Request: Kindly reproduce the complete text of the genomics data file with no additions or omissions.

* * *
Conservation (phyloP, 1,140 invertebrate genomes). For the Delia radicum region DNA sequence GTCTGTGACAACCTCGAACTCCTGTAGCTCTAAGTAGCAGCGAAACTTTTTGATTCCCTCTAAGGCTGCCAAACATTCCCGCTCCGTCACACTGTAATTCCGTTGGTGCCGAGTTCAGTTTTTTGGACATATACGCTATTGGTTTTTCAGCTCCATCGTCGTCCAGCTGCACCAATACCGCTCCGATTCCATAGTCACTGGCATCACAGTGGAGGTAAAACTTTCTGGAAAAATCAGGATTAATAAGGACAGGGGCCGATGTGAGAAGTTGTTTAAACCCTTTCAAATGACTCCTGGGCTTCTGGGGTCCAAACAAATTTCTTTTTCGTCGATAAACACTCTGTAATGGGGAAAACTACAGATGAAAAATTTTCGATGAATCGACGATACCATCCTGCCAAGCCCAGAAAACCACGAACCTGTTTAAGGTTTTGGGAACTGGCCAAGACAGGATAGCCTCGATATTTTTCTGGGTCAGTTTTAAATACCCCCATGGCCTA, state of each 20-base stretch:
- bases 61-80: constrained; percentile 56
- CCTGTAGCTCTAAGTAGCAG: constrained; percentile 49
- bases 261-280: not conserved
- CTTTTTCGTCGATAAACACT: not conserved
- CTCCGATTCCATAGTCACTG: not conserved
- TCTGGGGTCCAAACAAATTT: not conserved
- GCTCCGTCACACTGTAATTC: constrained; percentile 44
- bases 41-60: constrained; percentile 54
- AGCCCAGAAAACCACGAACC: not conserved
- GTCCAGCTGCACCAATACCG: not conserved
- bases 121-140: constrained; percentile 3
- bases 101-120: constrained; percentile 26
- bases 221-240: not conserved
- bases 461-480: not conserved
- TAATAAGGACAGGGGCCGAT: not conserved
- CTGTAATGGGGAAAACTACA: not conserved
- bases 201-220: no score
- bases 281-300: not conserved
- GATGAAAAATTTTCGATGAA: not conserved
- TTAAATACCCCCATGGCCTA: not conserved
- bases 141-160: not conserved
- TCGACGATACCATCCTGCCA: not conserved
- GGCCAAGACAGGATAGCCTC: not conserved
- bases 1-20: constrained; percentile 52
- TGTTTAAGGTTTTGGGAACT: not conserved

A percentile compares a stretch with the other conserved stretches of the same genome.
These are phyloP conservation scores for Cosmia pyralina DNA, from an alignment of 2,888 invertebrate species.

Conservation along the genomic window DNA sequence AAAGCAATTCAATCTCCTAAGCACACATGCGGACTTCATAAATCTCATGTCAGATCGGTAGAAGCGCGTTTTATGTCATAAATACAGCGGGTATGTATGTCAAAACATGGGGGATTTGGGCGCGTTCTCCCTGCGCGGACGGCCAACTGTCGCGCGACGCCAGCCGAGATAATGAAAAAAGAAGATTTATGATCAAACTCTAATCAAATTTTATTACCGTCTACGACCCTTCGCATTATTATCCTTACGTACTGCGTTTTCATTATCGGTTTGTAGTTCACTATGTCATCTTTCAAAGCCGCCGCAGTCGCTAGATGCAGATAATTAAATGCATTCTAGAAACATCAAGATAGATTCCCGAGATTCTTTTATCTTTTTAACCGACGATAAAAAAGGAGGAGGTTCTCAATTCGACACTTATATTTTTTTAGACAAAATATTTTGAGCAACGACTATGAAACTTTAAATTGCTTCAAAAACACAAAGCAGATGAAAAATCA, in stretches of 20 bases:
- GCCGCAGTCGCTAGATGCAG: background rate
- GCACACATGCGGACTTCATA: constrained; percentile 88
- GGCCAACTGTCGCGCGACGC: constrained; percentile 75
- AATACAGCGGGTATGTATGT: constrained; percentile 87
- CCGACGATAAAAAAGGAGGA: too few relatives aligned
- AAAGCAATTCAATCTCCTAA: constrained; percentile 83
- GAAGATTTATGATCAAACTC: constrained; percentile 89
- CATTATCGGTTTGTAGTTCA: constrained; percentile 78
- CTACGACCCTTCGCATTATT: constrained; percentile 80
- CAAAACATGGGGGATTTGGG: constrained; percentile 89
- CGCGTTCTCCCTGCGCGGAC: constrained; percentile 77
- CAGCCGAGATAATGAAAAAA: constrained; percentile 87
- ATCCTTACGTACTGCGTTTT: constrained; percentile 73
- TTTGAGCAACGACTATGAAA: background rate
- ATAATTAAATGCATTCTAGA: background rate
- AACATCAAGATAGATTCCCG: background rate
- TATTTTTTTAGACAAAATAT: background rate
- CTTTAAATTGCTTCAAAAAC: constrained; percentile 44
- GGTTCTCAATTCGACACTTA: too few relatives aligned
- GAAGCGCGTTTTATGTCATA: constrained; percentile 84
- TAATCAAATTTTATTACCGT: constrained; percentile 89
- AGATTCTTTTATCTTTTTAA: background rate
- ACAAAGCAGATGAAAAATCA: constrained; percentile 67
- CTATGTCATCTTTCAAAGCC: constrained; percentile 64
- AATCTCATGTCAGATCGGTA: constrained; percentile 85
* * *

Conservation (phyloP, 1,140 invertebrate genomes). For the Delia radicum region DNA sequence GTCTGTGACAACCTCGAACTCCTGTAGCTCTAAGTAGCAGCGAAACTTTTTGATTCCCTCTAAGGCTGCCAAACATTCCCGCTCCGTCACACTGTAATTCCGTTGGTGCCGAGTTCAGTTTTTTGGACATATACGCTATTGGTTTTTCAGCTCCATCGTCGTCCAGCTGCACCAATACCGCTCCGATTCCATAGTCACTGGCATCACAGTGGAGGTAAAACTTTCTGGAAAAATCAGGATTAATAAGGACAGGGGCCGATGTGAGAAGTTGTTTAAACCCTTTCAAATGACTCCTGGGCTTCTGGGGTCCAAACAAATTTCTTTTTCGTCGATAAACACTCTGTAATGGGGAAAACTACAGATGAAAAATTTTCGATGAATCGACGATACCATCCTGCCAAGCCCAGAAAACCACGAACCTGTTTAAGGTTTTGGGAACTGGCCAAGACAGGATAGCCTCGATATTTTTCTGGGTCAGTTTTAAATACCCCCATGGCCTA, state of each 20-base stretch:
- bases 61-80: constrained; percentile 56
- CCTGTAGCTCTAAGTAGCAG: constrained; percentile 49
- bases 261-280: not conserved
- CTTTTTCGTCGATAAACACT: not conserved
- CTCCGATTCCATAGTCACTG: not conserved
- TCTGGGGTCCAAACAAATTT: not conserved
- GCTCCGTCACACTGTAATTC: constrained; percentile 44
- bases 41-60: constrained; percentile 54
- AGCCCAGAAAACCACGAACC: not conserved
- GTCCAGCTGCACCAATACCG: not conserved
- bases 121-140: constrained; percentile 3
- bases 101-120: constrained; percentile 26
- bases 221-240: not conserved
- bases 461-480: not conserved
- TAATAAGGACAGGGGCCGAT: not conserved
- CTGTAATGGGGAAAACTACA: not conserved
- bases 201-220: no score
- bases 281-300: not conserved
- GATGAAAAATTTTCGATGAA: not conserved
- TTAAATACCCCCATGGCCTA: not conserved
- bases 141-160: not conserved
- TCGACGATACCATCCTGCCA: not conserved
- GGCCAAGACAGGATAGCCTC: not conserved
- bases 1-20: constrained; percentile 52
- TGTTTAAGGTTTTGGGAACT: not conserved

A percentile compares a stretch with the other conserved stretches of the same genome.
These are phyloP conservation scores for Cosmia pyralina DNA, from an alignment of 2,888 invertebrate species.

Conservation along the genomic window DNA sequence AAAGCAATTCAATCTCCTAAGCACACATGCGGACTTCATAAATCTCATGTCAGATCGGTAGAAGCGCGTTTTATGTCATAAATACAGCGGGTATGTATGTCAAAACATGGGGGATTTGGGCGCGTTCTCCCTGCGCGGACGGCCAACTGTCGCGCGACGCCAGCCGAGATAATGAAAAAAGAAGATTTATGATCAAACTCTAATCAAATTTTATTACCGTCTACGACCCTTCGCATTATTATCCTTACGTACTGCGTTTTCATTATCGGTTTGTAGTTCACTATGTCATCTTTCAAAGCCGCCGCAGTCGCTAGATGCAGATAATTAAATGCATTCTAGAAACATCAAGATAGATTCCCGAGATTCTTTTATCTTTTTAACCGACGATAAAAAAGGAGGAGGTTCTCAATTCGACACTTATATTTTTTTAGACAAAATATTTTGAGCAACGACTATGAAACTTTAAATTGCTTCAAAAACACAAAGCAGATGAAAAATCA, in stretches of 20 bases:
- GCCGCAGTCGCTAGATGCAG: background rate
- GCACACATGCGGACTTCATA: constrained; percentile 88
- GGCCAACTGTCGCGCGACGC: constrained; percentile 75
- AATACAGCGGGTATGTATGT: constrained; percentile 87
- CCGACGATAAAAAAGGAGGA: too few relatives aligned
- AAAGCAATTCAATCTCCTAA: constrained; percentile 83
- GAAGATTTATGATCAAACTC: constrained; percentile 89
- CATTATCGGTTTGTAGTTCA: constrained; percentile 78
- CTACGACCCTTCGCATTATT: constrained; percentile 80
- CAAAACATGGGGGATTTGGG: constrained; percentile 89
- CGCGTTCTCCCTGCGCGGAC: constrained; percentile 77
- CAGCCGAGATAATGAAAAAA: constrained; percentile 87
- ATCCTTACGTACTGCGTTTT: constrained; percentile 73
- TTTGAGCAACGACTATGAAA: background rate
- ATAATTAAATGCATTCTAGA: background rate
- AACATCAAGATAGATTCCCG: background rate
- TATTTTTTTAGACAAAATAT: background rate
- CTTTAAATTGCTTCAAAAAC: constrained; percentile 44
- GGTTCTCAATTCGACACTTA: too few relatives aligned
- GAAGCGCGTTTTATGTCATA: constrained; percentile 84
- TAATCAAATTTTATTACCGT: constrained; percentile 89
- AGATTCTTTTATCTTTTTAA: background rate
- ACAAAGCAGATGAAAAATCA: constrained; percentile 67
- CTATGTCATCTTTCAAAGCC: constrained; percentile 64
- AATCTCATGTCAGATCGGTA: constrained; percentile 85